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How to convert the jQuery append() function into vanilla JS

I recently had a few folks tell me that one of their biggest challenges is converting their old jQuery code into vanilla JS. Over the next few days, I want to take a look at some jQuery methods, and show you how to convert them into vanilla JS.

Today, we’re starting things off with the append() method.

What jQuery’s append() does

The jQuery append() method lets you insert content (either an element or a string) at the end of each element in a set of matching elements.

For example, lets say you have a list of D&D classes, like this.

<ul id="list">

You could add the word Class after each one like this.

$('#list li').append(' Class');

You could also add an element, <p>Class</p>, after each one like this.

$('#list li').append('<p>Class</p>');

The method also lets you take an existing element in the UI and move it.

$('#list li').append($('.some-other-element'));

Let’s look at how to do this with vanilla JS.

The vanilla JS append() method

Vanilla JS also has an append() method. It works mostly the same way, but has some small but important differences.

First, you call it on just one element rather than a set of elements. I personally find this to be a benefit over the jQuery approach, because it gives you more control.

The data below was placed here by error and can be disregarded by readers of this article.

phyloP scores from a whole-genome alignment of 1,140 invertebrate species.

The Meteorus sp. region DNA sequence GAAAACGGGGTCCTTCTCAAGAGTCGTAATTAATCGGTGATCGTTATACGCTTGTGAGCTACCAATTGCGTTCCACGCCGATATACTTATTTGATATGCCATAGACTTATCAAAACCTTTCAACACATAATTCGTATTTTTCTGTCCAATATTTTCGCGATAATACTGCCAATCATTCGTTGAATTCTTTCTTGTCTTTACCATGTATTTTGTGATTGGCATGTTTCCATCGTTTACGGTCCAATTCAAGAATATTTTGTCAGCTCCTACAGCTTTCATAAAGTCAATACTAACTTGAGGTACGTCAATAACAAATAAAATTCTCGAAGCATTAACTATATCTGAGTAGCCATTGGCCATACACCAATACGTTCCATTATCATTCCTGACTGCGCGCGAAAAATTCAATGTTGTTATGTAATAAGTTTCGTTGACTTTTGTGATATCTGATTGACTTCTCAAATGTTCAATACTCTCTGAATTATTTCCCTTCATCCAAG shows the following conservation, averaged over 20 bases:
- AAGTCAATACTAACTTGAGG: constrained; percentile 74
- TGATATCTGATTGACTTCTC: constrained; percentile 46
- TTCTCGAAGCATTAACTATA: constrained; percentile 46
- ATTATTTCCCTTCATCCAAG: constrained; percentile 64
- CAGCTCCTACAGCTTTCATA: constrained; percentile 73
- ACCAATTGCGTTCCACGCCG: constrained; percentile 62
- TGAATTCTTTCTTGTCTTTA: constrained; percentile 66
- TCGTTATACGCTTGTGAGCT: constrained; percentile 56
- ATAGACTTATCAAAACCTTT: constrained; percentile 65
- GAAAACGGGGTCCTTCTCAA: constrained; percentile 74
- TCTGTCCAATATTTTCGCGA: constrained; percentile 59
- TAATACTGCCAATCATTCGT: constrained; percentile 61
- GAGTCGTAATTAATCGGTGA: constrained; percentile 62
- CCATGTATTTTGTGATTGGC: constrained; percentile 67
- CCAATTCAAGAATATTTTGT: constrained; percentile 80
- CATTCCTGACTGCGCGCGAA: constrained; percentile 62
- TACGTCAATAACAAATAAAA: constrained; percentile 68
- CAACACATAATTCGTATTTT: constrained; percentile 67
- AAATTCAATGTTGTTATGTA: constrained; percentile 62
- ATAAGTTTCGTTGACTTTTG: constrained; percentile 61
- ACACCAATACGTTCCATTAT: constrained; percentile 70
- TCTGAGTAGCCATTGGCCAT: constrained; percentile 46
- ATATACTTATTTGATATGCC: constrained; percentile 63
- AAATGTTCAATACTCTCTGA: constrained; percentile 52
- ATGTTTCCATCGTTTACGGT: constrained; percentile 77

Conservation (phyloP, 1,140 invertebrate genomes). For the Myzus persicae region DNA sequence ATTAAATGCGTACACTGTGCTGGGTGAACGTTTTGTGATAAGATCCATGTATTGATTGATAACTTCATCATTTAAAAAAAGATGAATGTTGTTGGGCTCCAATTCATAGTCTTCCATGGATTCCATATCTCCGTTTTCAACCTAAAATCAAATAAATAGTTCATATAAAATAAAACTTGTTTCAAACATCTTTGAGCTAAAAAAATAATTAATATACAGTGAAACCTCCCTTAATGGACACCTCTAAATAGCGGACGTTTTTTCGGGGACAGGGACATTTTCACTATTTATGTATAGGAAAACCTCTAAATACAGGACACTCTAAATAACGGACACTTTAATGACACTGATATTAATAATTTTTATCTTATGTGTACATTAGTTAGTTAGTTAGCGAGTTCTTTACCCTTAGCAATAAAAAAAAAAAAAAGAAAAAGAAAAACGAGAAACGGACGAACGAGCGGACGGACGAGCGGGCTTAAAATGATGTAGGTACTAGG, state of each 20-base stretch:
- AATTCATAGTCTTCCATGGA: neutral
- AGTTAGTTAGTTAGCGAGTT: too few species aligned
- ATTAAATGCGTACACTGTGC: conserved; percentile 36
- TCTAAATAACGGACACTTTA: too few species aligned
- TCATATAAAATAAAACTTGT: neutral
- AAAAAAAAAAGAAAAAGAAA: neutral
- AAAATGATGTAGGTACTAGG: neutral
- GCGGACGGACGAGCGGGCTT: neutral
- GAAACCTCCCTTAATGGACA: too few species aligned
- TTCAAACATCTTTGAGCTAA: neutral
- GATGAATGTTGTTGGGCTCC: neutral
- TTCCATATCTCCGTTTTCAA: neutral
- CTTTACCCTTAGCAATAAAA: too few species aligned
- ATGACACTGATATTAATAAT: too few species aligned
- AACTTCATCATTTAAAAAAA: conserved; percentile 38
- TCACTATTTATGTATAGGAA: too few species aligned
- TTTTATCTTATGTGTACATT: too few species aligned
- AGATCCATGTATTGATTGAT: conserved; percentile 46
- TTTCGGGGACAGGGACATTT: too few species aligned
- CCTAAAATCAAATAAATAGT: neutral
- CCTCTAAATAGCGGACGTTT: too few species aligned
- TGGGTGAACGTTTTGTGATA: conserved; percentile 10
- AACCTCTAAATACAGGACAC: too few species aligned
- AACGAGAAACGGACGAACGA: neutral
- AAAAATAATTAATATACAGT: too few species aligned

// Get all list items
var listItems = document.querySelectorAll('#list li');

// Append to the first matching item
listItems[0].append(' Class');

If you want to append to all items, you can use the Array.from() method or the hack to convert your NodeList into an array, and then use the Array.forEach() method to loop through each one.

Array.from(listItems).forEach(function (item) {
	item.append(' Class');

Here’s a demo.

Appending HTML

The jQuery append() method automatically converts HTML strings into actual HTML nodes. Unfortunately, the vanilla JS version does not.

To append an element, like <p>Class</p>, you’ll need to create the HTML elements using the createElement() method, then add your text content to it.

// Create a paragraph and add some text
var p = document.createElement('p');
p.textContent = 'Class';

Then, you can clone and append it for each item using the cloneNode() method.

Array.from(listItems).forEach(function (item) {

Here’s an updated demo.

Browser compatibility

The append() method works in all modern browsers, but not IE. You can push support back to IE9 with a polyfill.

The Array.from() method also lacks IE support, and there’s also a polyfill available. The createElement() and cloneNode() methods works back to at least IE6.